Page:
Secondly, The assertion that any fictional theocratic regime that is patriarchal and that oppresses women is reminiscent of the Catholic Church is absolutely ridiculous. The book certainly doesn’t make this assertion. The connection is strictly in the minds of paranoid Catholics. To read a description of the Republic of Gilead and to then think “Gee, that sounds like a really Catholic place!” is bizarre in the extreme.

The parents’ group then point out that the handmaids wear a type of outfit similar to those of Catholic nuns. My response is “so what?” This merely serves to highlight what a dystopian hell the Republic of Gilead is in that it has made rape victims into parodies of celibate female religious.

Indeed, some of the few mentions of Catholicism mention a Catholic priest that is executed by the regime. And it mentions nuns, who are viewed as freaks by the regime for their rejection of sex, and are therefore banished to the war-torn wastelands.

Somebody please point out to me the anti-Catholicism here, because all I’m seeing from the Catholic side so far is a shallow polemic that provides no insight.

The parents group’s other problem with the book is that it contains explicit sexual language. Oh no! We can’t have college students reading bad language, can we? I guess Dante is out the door, as is James Joyce. Or perhaps James Joyce wrote “second rate novellas” also? Now I’m not saying Atwood is Joyce or Dante, but to object to this book on allegedly Catholic grounds is embarrassing to me as a Catholic. I’ve written on this before. Obscene language serves an important literary purpose. Dante used it.

The parents group web site quotes parts of THT at which we are apparently supposed to be aghast at the use of the F word. Well, the contexts of the scenes quoted are all tragic, not erotic. Perhaps Atwood should have used Charlotte Bronte-type language to describe rape? I think not.

Oh, and the book is “insultingly boorish” as well. The horror! Clearly, we should only be reading Victorian literature. And as we all know, Shakespeare’s characters all discussed only the daintiest of subjects.

All I can see at work here is a poorly devised knee-jerk reaction against Atwood who, as a feminist, points out that women are often the object of oppression, and for some reason is therefore an automatic pariah for Zuhlsdorf and White.

The most disturbing part of all of this though, is that these Catholics who are passionately condemning The Handmaid’s Tale seem reluctant to condemn what Atwood condemns. Indeed, I’m left with the impression that some of these critics actually think that the Republic of Gilead is a relatively just society. Should we not be condemning a police state that executes people for being homosexuals? How is that compatible with Catholic theology?

Is a police state full of sex slaves really all that hard to condemn? That should be easy, but instead it seems that the parents group against THT actaully wants the Church to be associated with the Republic of Gilead in the minds of readers. I find that alarming.

Indeed, what takes place in the Republic of Gilead is virtually a point by point violation of virtually every major plank of John Paul II’s Theology of the Body. The regime of Gilead (which Atwood obviously condemns) stands diametrically opposed to JPII’s writings on women. So, tell me what exactly is so bad about this brand of feminism?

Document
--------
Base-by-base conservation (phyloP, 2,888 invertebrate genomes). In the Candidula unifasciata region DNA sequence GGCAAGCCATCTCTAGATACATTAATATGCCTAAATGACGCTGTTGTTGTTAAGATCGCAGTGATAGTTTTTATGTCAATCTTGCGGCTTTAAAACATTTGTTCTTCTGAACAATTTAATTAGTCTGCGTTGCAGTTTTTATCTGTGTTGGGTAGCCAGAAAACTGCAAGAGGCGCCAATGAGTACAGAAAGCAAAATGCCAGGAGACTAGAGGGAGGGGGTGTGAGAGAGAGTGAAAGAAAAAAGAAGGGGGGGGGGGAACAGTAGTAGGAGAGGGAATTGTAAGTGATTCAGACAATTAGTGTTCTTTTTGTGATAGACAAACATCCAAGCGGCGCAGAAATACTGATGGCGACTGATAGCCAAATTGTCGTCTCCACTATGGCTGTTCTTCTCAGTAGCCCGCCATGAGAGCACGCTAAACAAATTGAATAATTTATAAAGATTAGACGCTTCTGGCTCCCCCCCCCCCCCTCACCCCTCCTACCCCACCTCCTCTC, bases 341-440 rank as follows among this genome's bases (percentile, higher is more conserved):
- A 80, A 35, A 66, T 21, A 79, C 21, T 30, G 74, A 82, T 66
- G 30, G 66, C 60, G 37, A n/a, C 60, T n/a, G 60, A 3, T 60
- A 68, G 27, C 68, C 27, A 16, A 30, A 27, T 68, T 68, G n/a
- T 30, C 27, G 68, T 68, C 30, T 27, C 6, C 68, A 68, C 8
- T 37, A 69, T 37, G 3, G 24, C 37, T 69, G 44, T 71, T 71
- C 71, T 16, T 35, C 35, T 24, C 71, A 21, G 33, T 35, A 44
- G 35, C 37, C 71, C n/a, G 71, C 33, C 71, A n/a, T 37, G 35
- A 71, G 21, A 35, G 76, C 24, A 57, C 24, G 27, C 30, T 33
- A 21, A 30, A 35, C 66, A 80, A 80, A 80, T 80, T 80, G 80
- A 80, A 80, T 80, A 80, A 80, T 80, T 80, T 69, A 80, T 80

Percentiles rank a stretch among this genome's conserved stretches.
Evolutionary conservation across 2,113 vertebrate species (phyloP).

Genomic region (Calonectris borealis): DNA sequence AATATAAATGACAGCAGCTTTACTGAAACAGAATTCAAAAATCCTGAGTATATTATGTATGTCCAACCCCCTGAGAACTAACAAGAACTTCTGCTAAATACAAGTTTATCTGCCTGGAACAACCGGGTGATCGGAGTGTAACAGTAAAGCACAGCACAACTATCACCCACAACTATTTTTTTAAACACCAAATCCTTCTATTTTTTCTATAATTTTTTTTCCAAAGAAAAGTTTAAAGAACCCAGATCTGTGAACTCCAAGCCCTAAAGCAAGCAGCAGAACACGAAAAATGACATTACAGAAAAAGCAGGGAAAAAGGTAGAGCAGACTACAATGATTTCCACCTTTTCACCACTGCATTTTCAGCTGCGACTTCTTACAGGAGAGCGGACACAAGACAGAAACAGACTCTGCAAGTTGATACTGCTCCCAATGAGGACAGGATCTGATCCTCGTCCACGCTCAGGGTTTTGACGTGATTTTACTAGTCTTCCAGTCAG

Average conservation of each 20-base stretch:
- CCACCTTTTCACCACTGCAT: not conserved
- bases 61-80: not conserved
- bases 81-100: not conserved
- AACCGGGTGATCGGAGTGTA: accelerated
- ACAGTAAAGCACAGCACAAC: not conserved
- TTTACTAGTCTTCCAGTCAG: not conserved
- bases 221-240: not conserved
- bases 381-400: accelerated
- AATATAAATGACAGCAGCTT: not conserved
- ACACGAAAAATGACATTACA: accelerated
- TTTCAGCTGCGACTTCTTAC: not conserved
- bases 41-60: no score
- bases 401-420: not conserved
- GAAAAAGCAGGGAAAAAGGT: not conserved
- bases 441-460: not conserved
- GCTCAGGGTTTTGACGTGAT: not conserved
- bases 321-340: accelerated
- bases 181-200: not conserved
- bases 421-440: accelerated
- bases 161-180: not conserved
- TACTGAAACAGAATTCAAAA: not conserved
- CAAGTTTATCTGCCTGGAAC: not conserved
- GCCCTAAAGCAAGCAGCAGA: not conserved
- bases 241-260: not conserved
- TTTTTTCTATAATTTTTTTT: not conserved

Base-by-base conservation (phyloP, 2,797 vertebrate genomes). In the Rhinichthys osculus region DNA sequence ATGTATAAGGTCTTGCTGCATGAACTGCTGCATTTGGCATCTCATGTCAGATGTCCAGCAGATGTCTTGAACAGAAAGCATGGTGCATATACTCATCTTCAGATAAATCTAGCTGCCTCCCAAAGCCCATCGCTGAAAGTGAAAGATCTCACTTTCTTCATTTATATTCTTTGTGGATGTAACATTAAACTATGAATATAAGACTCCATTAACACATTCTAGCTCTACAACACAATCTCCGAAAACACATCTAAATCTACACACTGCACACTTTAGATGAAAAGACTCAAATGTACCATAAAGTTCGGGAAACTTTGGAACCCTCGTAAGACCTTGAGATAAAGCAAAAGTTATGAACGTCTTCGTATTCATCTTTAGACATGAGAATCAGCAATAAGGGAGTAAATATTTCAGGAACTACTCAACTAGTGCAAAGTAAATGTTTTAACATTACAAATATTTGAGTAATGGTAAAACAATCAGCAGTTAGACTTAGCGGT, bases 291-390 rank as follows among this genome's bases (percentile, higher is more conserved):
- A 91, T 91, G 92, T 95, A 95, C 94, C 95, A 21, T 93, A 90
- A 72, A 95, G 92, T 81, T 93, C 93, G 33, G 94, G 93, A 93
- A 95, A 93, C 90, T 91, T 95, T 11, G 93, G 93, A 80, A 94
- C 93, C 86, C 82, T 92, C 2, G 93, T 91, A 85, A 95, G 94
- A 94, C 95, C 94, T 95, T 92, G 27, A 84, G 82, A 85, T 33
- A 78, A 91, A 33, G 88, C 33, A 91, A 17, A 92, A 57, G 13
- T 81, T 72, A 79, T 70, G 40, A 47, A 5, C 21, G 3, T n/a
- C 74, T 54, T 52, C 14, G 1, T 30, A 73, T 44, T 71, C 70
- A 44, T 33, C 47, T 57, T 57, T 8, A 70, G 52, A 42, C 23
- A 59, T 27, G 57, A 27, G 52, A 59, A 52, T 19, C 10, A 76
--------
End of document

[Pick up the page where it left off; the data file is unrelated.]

A wise woman (my wife), who by any measure is a devout Catholic, recently pointed out that many good feminist writers stand up for the dignity of women as individuals who are capable of using their free will and reason to rationally conduct their own lives. What’s not Catholic about that? In first wave feminism especially (including writers like Charlotte Perkins Gilmore and Edith Wharton) there is none of that man-hating angry feminism the right-wing talk show hosts go on about.

She goes on: “In fact, Atwood’s writing has a lot in common with that of Flannery O’Connor in that it describes in grotesque detail the injustices of this world. Women have a lot of experience with this.”

Here’s the best part: “Sticking up for women is not anti-Catholic, and I’ve had enough of Catholic men who think that any women who dares point out the mistreatment of women is part of an anti-Catholic conspiracy.”

Well, now I’ve definitely gone on long enough, so –

Unless Atwood is invincibly stupid, which I doubt she is, she knows that the idea of the handmaid in THT is a profoundly unchristian idea. The Republic of Gilead resembles no Christian society in history. No Christian society ever espoused a model of marriage that involved third parties acting as sex slaves for the ruling class. Is the book then a condemnation of Christian morality? Hardly.

What Atwood describes is a totalitarian regime that abuses scripture to serve a political agenda. The “Christians” of the Republic of Gilead are crazed ideologues who twist the faith to achieve political ends. In this age of a Religious Right that enthusiastically supports the pro-abortion Giuliani while supporting torture, endless war, a police state, and the shredding of the Constitution, why should Atwood’s dystopia seem far-fetched?

1:36 am on October 14, 2007